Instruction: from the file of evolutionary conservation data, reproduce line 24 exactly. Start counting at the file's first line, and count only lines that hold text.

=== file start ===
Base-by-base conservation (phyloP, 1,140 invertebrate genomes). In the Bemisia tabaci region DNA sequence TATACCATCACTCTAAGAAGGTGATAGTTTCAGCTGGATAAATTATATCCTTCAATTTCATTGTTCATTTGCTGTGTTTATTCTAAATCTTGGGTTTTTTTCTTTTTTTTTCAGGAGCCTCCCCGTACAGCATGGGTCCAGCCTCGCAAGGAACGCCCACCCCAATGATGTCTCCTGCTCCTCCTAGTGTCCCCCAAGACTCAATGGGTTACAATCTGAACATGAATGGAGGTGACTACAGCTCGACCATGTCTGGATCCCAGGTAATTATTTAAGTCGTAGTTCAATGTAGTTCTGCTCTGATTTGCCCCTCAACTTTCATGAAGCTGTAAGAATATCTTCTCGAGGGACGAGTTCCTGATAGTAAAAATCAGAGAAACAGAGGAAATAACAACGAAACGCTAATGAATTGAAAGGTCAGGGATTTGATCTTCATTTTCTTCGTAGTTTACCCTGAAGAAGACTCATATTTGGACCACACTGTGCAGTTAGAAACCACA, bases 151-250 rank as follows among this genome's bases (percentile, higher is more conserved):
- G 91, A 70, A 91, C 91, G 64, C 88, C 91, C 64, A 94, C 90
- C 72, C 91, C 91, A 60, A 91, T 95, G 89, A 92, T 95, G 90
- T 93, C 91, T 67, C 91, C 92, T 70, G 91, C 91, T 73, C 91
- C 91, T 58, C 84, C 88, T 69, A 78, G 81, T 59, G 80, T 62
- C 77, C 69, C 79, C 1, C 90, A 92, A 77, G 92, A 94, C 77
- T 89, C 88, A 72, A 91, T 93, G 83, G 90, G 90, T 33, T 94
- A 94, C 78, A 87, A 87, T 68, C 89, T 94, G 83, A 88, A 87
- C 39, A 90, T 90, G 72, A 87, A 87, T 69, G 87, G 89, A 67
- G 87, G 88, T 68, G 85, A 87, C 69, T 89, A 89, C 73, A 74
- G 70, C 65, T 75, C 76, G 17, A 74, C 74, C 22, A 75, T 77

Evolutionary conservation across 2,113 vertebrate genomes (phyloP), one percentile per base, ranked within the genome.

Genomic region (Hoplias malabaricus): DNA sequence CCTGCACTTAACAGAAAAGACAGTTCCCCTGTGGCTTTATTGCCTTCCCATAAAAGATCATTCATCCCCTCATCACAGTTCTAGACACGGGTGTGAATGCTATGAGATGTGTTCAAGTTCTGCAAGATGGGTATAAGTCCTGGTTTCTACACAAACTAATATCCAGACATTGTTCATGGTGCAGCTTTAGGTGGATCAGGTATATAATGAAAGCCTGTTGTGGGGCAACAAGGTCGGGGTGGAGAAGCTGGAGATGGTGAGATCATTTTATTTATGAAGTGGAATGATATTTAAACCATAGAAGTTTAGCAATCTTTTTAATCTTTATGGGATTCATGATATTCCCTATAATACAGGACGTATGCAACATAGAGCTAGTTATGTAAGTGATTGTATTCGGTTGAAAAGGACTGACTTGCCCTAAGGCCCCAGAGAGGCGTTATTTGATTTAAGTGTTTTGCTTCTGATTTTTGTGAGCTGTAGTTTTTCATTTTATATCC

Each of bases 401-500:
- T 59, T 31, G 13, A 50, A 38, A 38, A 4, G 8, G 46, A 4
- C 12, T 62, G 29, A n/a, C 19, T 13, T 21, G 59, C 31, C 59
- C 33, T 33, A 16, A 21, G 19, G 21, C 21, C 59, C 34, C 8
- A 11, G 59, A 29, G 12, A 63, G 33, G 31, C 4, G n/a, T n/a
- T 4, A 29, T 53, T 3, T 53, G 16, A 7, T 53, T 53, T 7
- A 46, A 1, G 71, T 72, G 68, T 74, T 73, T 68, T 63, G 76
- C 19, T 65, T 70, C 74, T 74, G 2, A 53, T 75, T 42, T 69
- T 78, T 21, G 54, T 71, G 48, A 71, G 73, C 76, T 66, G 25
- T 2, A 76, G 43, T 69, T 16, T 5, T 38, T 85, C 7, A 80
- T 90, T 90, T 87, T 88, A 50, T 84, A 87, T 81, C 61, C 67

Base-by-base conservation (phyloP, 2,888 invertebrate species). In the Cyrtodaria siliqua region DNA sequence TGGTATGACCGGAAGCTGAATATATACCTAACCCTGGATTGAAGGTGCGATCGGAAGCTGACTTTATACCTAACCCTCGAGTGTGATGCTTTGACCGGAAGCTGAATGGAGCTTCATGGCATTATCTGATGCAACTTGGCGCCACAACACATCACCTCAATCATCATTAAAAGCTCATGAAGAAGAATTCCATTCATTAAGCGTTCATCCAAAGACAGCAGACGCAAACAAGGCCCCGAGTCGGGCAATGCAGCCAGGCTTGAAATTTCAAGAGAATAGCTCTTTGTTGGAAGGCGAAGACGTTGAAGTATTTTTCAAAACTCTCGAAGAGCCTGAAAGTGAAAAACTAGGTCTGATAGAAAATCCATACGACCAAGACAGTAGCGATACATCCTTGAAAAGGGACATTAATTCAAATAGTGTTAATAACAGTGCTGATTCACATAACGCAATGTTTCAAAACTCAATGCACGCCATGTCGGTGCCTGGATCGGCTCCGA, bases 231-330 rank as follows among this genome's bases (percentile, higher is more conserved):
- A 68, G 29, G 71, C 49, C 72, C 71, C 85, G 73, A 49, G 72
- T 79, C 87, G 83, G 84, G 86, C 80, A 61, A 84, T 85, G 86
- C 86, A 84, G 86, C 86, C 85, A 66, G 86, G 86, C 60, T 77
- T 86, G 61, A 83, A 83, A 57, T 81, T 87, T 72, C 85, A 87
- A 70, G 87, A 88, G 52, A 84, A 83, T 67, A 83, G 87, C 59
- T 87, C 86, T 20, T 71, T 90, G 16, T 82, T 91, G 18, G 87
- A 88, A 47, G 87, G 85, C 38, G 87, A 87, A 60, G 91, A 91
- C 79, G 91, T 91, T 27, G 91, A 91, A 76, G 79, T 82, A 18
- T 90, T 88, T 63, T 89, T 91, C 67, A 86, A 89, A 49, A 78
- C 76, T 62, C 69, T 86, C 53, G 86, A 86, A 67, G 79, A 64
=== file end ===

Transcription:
- T 90, T 90, T 87, T 88, A 50, T 84, A 87, T 81, C 61, C 67